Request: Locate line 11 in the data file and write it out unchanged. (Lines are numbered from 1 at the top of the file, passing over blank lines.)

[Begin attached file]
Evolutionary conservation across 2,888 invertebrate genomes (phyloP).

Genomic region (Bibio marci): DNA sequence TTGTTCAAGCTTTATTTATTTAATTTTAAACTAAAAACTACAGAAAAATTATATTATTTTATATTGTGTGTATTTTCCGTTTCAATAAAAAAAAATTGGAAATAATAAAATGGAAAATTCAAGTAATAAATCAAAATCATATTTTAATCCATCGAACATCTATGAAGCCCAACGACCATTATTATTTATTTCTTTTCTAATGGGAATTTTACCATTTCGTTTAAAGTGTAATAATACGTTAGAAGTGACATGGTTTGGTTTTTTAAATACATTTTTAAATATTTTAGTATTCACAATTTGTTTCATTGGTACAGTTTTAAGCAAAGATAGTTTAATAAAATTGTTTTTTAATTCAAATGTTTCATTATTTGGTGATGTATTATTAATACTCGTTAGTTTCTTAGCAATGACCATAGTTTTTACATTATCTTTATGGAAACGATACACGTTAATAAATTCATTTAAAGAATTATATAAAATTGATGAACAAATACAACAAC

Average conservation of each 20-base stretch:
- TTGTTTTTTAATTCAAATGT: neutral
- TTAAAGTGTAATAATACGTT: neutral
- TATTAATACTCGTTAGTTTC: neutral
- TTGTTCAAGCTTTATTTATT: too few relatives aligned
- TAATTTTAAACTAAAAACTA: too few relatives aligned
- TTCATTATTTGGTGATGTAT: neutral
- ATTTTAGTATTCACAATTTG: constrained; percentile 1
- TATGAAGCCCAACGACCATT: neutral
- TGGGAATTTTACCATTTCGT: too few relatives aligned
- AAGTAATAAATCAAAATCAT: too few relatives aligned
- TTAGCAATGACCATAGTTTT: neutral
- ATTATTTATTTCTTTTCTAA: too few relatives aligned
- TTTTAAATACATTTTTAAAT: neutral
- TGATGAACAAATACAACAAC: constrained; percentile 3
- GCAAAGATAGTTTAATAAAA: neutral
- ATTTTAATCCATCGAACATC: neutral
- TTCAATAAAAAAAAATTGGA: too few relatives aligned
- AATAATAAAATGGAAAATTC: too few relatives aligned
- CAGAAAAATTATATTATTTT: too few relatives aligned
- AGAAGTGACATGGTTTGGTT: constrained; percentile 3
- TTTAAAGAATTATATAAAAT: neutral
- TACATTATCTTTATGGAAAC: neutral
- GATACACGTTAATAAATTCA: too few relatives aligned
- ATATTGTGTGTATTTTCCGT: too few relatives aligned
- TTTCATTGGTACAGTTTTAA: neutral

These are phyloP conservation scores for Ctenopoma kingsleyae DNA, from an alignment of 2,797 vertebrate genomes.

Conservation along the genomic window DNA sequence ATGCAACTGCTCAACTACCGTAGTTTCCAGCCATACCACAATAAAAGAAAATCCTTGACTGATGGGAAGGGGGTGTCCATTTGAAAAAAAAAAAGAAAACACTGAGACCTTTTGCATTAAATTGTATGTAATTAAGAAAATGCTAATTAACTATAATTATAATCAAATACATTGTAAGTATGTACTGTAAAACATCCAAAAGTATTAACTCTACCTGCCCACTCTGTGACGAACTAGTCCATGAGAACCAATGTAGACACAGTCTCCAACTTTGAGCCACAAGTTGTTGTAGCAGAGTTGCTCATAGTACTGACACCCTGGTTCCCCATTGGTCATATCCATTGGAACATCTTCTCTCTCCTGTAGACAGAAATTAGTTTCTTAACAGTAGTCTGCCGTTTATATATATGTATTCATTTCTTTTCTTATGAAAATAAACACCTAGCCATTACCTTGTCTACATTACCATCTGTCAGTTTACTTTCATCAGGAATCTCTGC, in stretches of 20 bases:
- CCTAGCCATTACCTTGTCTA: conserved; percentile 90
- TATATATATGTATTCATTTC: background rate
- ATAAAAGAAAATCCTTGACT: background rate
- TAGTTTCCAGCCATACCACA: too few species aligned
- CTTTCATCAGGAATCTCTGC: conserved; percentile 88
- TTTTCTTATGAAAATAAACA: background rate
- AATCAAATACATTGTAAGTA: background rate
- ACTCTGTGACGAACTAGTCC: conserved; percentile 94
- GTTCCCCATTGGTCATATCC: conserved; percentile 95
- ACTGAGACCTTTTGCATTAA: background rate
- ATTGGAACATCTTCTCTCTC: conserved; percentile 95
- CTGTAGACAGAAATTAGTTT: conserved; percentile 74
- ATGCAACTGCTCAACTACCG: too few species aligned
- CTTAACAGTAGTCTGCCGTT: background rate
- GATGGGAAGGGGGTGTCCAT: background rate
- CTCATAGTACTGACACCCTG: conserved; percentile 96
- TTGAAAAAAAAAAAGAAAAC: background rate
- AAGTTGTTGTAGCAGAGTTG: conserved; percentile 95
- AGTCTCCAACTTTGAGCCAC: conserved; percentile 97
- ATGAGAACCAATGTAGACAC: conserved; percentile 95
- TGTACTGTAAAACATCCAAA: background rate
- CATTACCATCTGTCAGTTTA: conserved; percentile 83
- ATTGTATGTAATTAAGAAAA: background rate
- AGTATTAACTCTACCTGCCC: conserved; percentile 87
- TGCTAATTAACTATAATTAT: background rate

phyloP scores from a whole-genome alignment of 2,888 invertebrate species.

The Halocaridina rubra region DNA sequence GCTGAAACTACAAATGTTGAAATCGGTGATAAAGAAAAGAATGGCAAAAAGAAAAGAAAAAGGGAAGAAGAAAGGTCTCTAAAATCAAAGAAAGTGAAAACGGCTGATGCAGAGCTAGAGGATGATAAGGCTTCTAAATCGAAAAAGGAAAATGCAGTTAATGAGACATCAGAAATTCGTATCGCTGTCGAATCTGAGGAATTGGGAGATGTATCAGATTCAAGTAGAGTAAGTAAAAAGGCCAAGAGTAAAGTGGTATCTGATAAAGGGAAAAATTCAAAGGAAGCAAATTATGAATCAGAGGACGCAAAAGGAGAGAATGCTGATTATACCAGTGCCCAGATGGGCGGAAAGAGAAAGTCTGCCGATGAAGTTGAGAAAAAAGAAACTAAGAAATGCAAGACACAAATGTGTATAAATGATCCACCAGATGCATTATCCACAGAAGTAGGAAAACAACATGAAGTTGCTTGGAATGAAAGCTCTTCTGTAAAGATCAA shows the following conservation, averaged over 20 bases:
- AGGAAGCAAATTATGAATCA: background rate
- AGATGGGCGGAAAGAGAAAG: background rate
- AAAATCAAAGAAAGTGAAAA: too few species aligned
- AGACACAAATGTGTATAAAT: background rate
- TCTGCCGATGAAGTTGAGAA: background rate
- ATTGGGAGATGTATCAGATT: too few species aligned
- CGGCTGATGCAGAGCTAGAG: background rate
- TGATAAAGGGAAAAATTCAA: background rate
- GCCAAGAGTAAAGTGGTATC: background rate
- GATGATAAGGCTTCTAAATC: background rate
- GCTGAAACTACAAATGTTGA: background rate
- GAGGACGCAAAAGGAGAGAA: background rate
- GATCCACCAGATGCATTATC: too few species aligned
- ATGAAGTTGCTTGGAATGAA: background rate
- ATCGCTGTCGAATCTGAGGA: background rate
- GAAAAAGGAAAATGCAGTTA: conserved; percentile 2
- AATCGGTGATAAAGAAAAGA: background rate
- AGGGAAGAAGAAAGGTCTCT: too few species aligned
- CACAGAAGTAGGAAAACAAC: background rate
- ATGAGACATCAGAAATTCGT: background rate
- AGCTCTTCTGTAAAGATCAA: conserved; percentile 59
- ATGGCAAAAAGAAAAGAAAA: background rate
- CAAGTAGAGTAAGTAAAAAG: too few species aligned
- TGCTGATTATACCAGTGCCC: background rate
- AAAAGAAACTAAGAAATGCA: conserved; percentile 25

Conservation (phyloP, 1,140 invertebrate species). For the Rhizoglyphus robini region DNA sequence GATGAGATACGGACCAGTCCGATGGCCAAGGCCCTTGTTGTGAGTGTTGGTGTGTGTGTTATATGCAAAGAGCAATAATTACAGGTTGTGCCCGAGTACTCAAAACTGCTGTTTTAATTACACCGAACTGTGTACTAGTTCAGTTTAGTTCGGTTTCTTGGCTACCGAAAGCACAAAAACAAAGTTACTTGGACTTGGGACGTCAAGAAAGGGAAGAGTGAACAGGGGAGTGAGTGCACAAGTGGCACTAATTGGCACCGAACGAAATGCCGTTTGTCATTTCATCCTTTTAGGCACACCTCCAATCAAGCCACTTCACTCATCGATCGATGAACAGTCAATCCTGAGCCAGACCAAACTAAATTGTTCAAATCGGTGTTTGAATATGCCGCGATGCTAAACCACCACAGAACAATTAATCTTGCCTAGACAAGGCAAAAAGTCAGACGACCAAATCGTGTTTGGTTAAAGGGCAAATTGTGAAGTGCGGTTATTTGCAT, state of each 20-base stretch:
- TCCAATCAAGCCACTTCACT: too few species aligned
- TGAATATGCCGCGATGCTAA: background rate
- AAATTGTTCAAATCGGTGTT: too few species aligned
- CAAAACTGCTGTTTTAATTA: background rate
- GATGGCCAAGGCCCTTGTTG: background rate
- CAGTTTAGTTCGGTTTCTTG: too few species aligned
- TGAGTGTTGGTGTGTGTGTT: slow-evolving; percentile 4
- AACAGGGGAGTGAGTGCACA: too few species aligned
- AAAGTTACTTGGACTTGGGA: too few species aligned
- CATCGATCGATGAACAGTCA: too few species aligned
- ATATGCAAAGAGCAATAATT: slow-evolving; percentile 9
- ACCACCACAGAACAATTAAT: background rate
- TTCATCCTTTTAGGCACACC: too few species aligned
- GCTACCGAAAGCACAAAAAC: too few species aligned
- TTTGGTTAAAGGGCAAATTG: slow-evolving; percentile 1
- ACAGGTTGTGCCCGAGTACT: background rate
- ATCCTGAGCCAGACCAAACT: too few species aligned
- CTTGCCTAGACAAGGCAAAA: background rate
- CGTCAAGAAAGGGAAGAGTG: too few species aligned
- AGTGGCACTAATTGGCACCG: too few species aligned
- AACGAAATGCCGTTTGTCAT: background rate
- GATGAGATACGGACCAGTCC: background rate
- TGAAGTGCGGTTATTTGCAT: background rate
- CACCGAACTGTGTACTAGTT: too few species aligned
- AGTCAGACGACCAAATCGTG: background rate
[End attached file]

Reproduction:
- TATGAAGCCCAACGACCATT: neutral